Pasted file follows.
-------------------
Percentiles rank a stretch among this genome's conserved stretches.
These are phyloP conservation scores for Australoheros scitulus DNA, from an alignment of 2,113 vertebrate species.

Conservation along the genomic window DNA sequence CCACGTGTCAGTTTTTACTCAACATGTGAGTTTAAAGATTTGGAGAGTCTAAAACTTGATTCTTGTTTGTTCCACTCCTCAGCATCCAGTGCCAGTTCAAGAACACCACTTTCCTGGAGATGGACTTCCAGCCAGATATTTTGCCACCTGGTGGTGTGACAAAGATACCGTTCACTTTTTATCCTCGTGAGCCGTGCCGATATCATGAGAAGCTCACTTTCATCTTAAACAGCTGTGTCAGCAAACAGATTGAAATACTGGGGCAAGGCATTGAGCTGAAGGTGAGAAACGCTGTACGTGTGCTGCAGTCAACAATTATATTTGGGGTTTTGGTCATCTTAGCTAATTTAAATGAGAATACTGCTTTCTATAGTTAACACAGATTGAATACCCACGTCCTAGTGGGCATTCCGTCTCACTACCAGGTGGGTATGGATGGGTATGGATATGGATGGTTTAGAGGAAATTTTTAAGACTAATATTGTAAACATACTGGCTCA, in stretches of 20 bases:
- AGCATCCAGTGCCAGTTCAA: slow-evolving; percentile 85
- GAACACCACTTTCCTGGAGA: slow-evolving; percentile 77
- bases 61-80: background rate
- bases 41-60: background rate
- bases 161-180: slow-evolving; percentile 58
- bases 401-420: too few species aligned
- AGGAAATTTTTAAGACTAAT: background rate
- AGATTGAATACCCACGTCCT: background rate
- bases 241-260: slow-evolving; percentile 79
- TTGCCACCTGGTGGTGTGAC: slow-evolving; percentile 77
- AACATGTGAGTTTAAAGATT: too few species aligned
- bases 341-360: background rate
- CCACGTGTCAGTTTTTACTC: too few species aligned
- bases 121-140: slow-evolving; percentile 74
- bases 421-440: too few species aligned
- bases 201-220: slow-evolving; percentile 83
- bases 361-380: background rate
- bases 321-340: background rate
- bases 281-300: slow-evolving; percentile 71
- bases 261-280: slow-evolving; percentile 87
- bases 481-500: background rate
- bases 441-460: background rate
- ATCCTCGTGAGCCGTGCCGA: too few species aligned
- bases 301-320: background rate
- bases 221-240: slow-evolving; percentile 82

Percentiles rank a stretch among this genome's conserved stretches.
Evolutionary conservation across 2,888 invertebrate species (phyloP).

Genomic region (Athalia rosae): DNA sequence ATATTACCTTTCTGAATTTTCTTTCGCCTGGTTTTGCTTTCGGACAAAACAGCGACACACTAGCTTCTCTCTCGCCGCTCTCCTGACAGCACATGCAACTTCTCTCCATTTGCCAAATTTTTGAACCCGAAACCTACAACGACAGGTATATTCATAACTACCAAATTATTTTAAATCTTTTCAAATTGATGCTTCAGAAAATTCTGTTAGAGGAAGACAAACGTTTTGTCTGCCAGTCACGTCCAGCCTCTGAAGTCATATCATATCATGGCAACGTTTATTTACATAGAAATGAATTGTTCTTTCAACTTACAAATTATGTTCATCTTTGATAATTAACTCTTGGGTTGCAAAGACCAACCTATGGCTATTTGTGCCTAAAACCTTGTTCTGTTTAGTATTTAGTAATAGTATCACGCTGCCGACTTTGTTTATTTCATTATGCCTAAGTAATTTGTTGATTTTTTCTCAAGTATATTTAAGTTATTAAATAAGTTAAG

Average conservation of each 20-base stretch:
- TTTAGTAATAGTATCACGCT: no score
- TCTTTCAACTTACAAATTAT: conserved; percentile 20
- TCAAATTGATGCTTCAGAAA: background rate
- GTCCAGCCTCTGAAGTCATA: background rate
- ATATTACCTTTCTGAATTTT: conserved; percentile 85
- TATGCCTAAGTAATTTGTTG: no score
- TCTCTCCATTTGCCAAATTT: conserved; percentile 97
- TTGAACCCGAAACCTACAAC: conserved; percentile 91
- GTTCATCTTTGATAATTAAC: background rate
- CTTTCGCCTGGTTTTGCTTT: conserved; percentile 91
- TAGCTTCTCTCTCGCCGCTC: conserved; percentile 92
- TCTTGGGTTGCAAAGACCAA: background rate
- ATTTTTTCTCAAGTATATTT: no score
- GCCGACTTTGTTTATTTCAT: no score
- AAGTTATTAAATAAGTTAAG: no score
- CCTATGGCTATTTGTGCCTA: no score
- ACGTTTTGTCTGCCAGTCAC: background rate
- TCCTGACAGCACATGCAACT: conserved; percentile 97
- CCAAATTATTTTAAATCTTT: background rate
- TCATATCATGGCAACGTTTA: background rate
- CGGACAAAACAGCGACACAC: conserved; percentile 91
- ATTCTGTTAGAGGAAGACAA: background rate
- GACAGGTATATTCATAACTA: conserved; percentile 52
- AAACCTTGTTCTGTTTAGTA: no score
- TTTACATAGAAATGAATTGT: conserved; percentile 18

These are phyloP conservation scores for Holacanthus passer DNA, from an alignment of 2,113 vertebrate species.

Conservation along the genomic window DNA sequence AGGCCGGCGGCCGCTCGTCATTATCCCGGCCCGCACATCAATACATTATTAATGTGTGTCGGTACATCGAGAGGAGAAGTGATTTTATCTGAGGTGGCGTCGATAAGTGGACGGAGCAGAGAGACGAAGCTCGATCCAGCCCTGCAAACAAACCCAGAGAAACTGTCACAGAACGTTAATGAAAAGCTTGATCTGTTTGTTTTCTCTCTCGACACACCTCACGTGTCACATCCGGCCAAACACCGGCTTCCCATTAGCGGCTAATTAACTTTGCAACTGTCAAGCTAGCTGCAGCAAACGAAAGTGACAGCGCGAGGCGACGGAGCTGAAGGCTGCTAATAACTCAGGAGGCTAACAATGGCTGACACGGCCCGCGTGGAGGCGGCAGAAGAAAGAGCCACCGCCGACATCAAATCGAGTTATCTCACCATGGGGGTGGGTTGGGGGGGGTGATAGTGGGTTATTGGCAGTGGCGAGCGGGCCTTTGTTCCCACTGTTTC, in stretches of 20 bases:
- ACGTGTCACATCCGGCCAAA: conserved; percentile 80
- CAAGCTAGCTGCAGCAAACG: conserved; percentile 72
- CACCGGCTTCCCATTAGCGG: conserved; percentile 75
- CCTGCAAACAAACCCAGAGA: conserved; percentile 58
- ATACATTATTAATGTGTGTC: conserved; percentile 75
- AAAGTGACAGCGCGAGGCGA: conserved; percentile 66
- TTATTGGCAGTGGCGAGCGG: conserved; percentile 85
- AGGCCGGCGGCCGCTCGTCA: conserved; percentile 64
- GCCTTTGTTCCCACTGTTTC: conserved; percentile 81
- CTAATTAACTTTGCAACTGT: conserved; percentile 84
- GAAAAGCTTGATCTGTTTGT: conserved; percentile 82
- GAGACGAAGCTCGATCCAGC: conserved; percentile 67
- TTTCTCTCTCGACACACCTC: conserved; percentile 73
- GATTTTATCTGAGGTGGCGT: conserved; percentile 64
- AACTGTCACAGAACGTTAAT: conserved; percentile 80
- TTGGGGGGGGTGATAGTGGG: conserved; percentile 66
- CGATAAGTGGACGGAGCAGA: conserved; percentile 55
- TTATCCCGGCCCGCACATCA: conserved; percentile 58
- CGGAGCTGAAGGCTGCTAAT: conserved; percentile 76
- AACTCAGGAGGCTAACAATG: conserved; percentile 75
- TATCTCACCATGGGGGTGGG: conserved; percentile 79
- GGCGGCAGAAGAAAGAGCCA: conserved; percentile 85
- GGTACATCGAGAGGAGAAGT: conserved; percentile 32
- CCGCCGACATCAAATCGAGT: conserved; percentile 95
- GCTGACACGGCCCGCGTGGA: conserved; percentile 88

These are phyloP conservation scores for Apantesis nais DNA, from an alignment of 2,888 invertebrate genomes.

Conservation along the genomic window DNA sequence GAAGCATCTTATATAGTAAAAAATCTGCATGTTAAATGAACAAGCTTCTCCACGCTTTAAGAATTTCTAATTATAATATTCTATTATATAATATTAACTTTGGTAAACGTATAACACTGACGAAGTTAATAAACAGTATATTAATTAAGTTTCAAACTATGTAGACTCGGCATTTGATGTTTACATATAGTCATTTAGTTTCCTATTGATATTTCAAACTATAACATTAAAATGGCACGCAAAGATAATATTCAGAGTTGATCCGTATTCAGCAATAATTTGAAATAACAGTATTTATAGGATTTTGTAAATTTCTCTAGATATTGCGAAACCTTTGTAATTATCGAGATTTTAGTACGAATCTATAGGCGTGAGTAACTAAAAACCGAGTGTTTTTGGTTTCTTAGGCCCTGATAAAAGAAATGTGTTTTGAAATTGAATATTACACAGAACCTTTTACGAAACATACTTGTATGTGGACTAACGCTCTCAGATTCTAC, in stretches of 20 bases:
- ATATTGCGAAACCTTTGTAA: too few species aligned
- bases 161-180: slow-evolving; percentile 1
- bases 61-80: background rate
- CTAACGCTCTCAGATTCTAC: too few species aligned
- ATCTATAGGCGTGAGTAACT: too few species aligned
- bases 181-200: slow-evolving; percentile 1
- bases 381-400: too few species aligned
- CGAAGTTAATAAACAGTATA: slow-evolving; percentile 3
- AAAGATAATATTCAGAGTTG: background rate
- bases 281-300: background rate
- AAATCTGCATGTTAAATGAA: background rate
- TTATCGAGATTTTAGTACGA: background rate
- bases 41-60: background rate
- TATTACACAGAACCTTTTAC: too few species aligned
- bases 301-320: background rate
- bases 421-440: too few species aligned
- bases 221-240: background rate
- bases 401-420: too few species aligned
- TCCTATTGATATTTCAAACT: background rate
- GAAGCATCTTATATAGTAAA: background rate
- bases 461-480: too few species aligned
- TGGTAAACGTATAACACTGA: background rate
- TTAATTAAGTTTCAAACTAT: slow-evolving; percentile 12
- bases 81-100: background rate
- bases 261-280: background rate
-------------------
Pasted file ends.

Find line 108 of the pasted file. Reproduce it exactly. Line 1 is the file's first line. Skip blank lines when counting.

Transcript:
- TGGTAAACGTATAACACTGA: background rate